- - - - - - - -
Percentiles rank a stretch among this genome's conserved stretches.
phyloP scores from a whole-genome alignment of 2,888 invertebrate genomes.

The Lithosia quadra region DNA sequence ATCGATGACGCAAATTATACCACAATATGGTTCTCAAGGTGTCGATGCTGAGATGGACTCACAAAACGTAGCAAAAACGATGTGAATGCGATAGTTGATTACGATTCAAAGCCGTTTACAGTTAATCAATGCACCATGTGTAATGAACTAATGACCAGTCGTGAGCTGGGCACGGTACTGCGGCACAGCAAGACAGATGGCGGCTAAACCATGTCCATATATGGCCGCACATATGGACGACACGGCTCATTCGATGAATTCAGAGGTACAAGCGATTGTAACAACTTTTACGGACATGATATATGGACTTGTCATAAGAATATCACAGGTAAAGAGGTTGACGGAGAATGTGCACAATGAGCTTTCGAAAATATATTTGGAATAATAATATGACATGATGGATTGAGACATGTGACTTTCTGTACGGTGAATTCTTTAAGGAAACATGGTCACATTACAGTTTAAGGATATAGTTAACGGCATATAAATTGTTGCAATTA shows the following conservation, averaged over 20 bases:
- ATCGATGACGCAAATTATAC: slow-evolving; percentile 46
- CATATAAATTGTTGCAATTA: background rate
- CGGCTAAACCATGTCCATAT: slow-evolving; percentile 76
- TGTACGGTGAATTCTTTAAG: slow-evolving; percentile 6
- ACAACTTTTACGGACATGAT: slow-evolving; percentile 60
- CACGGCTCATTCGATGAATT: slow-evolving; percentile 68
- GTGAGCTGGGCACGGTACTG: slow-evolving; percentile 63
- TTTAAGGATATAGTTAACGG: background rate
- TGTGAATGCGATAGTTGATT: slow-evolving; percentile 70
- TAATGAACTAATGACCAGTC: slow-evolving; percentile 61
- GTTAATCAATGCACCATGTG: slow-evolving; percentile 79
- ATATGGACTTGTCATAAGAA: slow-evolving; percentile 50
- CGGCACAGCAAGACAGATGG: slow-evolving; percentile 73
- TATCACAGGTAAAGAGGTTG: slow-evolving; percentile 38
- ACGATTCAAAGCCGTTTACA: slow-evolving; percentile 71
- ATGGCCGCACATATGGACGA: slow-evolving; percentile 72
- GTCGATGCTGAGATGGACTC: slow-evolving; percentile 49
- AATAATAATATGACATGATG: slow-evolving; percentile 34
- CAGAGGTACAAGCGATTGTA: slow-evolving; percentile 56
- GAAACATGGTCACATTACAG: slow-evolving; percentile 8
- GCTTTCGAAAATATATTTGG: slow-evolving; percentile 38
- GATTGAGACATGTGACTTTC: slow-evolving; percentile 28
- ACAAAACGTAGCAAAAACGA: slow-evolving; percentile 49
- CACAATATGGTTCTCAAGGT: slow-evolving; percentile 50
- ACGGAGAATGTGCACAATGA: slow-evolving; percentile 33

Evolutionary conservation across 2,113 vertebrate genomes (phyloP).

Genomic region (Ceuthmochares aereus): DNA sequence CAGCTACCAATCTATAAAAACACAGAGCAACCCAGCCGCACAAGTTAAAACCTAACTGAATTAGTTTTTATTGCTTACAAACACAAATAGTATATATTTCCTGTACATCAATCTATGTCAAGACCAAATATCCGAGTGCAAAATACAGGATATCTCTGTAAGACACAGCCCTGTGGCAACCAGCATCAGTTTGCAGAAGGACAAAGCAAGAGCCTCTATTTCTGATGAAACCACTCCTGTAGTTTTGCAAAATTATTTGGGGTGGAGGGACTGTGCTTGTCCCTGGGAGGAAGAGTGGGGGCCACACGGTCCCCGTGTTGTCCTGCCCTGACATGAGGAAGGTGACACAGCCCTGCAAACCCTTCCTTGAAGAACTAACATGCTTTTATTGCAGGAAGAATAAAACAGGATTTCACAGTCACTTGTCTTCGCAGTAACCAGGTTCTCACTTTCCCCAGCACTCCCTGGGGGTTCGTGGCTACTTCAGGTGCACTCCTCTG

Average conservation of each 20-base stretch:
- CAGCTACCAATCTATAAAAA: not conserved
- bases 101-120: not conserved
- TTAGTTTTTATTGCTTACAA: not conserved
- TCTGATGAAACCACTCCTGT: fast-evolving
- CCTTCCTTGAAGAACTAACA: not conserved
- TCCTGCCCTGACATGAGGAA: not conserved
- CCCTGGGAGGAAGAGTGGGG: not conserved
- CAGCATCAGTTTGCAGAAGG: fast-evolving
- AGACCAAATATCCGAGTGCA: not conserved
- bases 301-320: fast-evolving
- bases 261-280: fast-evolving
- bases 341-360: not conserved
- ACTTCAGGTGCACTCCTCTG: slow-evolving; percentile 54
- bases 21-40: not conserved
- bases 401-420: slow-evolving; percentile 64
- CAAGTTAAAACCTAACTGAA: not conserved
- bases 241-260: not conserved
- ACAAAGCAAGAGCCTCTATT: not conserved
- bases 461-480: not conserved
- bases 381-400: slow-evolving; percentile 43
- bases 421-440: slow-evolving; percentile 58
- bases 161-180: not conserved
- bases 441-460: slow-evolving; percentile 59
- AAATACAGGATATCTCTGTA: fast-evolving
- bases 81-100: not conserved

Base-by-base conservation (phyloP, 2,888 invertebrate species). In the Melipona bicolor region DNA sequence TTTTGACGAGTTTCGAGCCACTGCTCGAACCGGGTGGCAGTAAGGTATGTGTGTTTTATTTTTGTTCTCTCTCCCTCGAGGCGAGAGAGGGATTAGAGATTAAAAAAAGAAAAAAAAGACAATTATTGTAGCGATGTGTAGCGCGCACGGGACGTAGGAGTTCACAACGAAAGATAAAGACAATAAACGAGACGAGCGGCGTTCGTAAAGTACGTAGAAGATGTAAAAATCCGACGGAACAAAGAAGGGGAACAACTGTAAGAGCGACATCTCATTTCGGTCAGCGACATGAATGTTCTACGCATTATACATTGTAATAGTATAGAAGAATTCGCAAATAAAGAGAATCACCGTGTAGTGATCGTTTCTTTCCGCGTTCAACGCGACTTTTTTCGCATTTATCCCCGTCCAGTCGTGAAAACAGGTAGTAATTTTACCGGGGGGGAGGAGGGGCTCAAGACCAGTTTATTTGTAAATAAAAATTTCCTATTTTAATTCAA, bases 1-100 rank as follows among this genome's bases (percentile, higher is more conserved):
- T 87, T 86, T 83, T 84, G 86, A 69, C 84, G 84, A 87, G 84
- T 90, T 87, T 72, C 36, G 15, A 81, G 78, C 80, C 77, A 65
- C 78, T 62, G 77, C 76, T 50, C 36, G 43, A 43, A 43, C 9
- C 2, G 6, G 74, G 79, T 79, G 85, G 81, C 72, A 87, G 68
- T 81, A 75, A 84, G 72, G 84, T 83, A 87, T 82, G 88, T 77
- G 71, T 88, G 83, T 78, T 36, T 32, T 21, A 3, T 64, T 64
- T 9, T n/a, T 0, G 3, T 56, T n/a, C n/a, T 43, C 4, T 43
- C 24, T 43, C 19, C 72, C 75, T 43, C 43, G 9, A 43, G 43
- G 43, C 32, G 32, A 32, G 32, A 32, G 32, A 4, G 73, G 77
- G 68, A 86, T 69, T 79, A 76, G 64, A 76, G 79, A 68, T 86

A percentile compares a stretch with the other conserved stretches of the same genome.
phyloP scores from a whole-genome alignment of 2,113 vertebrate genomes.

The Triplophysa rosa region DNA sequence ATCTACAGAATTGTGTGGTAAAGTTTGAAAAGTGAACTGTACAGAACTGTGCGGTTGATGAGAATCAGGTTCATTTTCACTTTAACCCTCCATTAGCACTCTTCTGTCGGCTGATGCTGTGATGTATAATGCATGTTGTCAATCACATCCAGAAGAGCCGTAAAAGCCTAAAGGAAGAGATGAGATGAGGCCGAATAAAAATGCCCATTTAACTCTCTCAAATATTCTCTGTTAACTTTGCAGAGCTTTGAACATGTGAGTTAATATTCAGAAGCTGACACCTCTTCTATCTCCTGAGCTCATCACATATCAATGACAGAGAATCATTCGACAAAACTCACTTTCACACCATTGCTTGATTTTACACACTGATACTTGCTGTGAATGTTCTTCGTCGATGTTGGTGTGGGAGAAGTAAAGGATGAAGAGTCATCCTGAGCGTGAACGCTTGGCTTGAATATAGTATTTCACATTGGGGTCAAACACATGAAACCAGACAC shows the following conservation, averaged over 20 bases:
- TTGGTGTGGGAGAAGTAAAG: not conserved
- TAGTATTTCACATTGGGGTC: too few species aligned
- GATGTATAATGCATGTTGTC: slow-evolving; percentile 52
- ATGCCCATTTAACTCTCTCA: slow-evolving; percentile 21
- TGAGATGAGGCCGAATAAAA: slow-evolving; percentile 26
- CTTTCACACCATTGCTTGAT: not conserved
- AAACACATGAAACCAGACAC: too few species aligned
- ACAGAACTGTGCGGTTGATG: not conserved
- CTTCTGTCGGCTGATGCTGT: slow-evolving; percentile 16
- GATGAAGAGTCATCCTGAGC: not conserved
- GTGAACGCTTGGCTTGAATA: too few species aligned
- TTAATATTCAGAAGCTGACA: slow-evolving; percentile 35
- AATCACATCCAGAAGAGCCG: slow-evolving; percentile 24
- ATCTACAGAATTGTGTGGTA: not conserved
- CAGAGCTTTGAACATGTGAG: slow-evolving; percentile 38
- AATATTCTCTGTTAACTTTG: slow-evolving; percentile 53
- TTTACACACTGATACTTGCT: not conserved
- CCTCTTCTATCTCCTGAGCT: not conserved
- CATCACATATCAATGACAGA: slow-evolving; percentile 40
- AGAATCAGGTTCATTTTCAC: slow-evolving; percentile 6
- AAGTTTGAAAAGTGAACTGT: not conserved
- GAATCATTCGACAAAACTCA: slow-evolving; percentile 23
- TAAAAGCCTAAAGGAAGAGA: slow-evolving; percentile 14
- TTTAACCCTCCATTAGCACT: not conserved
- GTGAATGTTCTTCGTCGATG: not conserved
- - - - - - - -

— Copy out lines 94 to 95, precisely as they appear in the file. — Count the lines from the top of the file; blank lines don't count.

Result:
- TTTAACCCTCCATTAGCACT: not conserved
- GTGAATGTTCTTCGTCGATG: not conserved